Austin Domestic Abuse Protective Order Lawyers
Domestic violence is a very real and pressing issue in divorce, child custody, and other family law matters. If you identify with this situation, your first call should be to an experienced Austin domestic violence victim attorney for help. Depending on the circumstances and under Texas law, you could be eligible for a protective order to keep you safe against further domestic violence from your abuser.
If you’ve been the victim of domestic abuse by a spouse or other member of your family or household, contact us at Minton, Bassett, Flores & Carsey, P.C., immediately to discuss your legal options. You will receive a confidential consultation.
How Our Lawyers Can Help with Protective Orders for Domestic Violence
Many people confuse restraining orders with protective orders. Although these orders can protect the person requesting them, the court only issues them under specific circumstances.
The court will typically grant a protective order if it determines the petitioner is in clear and present danger of violence. The court issues a restraining order to prohibit the abuser from engaging in specific conduct, such as contacting the person requesting the order.
No one deserves to live in fear. A skilled domestic violence attorney will help you determine which order is better for your situation and secure an order from the court to help keep you and those you love safe.
At Minton, Bassett, Flores & Carsey, P.C., our lawyers offer help for victims of domestic violence by securing protective orders for themselves, their children, and others who need it.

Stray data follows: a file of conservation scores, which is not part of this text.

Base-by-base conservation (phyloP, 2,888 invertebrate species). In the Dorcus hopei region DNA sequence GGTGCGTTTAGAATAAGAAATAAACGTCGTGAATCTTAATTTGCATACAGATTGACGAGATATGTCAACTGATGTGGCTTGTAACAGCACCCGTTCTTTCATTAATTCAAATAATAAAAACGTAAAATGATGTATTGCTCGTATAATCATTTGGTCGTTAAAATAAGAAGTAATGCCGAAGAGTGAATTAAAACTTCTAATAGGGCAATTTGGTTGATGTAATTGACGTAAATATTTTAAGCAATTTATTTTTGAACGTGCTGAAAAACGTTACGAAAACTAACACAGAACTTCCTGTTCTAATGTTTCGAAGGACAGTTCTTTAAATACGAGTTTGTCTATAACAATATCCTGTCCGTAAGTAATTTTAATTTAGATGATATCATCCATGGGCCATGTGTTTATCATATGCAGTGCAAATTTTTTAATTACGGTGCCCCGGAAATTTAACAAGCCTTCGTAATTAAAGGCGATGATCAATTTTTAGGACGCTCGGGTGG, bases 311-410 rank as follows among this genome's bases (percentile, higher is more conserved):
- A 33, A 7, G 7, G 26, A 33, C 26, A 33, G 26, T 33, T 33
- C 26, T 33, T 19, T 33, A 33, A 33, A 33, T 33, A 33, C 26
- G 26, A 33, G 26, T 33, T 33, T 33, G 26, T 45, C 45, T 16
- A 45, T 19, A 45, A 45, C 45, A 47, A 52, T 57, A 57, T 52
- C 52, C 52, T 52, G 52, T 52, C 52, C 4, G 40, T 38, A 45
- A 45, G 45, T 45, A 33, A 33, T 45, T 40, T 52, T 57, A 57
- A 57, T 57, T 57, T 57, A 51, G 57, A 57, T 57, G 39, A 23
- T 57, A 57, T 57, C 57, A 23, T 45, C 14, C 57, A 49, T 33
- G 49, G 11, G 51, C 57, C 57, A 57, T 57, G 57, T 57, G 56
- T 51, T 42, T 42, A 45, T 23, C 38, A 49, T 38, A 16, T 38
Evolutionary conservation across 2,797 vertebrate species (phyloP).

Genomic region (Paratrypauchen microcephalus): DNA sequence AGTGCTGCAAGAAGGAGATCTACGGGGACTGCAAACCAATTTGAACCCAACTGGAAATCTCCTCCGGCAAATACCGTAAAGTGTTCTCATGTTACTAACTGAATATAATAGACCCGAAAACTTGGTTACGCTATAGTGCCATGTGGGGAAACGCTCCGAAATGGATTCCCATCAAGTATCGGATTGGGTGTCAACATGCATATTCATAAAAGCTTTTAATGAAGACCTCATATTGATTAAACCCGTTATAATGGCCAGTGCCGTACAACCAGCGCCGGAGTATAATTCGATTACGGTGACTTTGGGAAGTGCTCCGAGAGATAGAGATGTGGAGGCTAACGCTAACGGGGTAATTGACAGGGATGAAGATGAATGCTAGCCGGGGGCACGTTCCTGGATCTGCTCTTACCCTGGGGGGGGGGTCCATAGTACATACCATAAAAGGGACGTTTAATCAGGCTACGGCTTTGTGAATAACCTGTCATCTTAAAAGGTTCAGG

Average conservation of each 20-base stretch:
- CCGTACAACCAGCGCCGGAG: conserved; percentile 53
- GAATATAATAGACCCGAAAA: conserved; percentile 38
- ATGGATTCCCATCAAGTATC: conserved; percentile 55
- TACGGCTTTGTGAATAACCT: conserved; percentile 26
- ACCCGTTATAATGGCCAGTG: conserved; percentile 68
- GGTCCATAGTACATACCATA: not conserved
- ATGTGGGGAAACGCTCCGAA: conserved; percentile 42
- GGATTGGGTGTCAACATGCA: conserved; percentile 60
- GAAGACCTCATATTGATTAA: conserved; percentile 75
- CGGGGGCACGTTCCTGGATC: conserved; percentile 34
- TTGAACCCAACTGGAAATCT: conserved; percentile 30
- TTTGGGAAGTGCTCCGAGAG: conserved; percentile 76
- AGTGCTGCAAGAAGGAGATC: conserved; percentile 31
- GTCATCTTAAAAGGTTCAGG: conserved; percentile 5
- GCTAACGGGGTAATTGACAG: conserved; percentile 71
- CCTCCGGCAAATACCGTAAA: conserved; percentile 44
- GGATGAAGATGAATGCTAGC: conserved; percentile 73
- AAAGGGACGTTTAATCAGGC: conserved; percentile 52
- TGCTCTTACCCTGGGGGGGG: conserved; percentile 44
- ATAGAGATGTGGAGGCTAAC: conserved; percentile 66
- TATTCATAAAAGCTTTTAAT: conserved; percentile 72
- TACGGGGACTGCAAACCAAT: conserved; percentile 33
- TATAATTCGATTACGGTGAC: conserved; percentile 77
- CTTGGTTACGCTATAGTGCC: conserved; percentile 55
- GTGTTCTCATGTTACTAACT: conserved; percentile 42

Texas Protective Orders
When someone wants to protect themselves from a family or household member, they can obtain one of the orders below:
- Protective order – The court can issue a protective order to someone vulnerable to violence or threats of violence. The order protects the victim from continued acts of violence and prohibits the abuser from contacting them.
- Restraining order – A restraining order is common during divorces. It can protect a person from damaging acts by their spouse, such as using a joint credit card or withdrawing money from a bank account.
The only people allowed to request a protective order are:
- Blood relatives
- Members of the same household
- A related or non-related child living in the household
The person requesting a protective order must prove they face an imminent threat of violence or violence. Obtaining the order restricts the offender’s access to their victim. It’s illegal for the abuser to approach or contact the victim.
Three types of protective orders for domestic violence are available in Texas:
- Temporary Ex-Parte Protective Order – A temporary ex-parte protective order provides immediate protection to the victim from continued acts of violence. However, there is no criminal penalty if the abuser violates the order. If the judge believes the abuser presents a danger to the victim, the victim won’t have to see them in court. This type of order lasts anywhere from 20 to 40 days.
- Magistrate’s Order for Emergency Protection – The Magistrate’s order for emergency protection typically occurs after a domestic violence arrest. This temporary protective order remains in effect for 31 to 60 days. However, if the abuse involves a deadly weapon, the order can last up to 91 days.
- Permanent Protective Order – A permanent protective order can last up to two years or a timeframe the court determines.
How to Obtain a Protective Order in Austin, Texas
If you are the victim of domestic abuse, you must follow multiple steps to request a protective order from the court. The steps vary from one county to the next, but these are the general guidelines.
File the Application
Typically, you must apply for a protective order in the county where the abuse happened or where you or your abuser live. If there’s a pending divorce case or another legal matter that affects the parent-child relationship, you must file in one of these locations:
- The court where the case is pending
- The court in the county where you live (you must also notify the clerk of your other case)
You have to bring these items with you to apply for a protective order:
- A valid government-issued ID, such as a driver’s license
- Valid and current address for the person you’re seeking a protective order against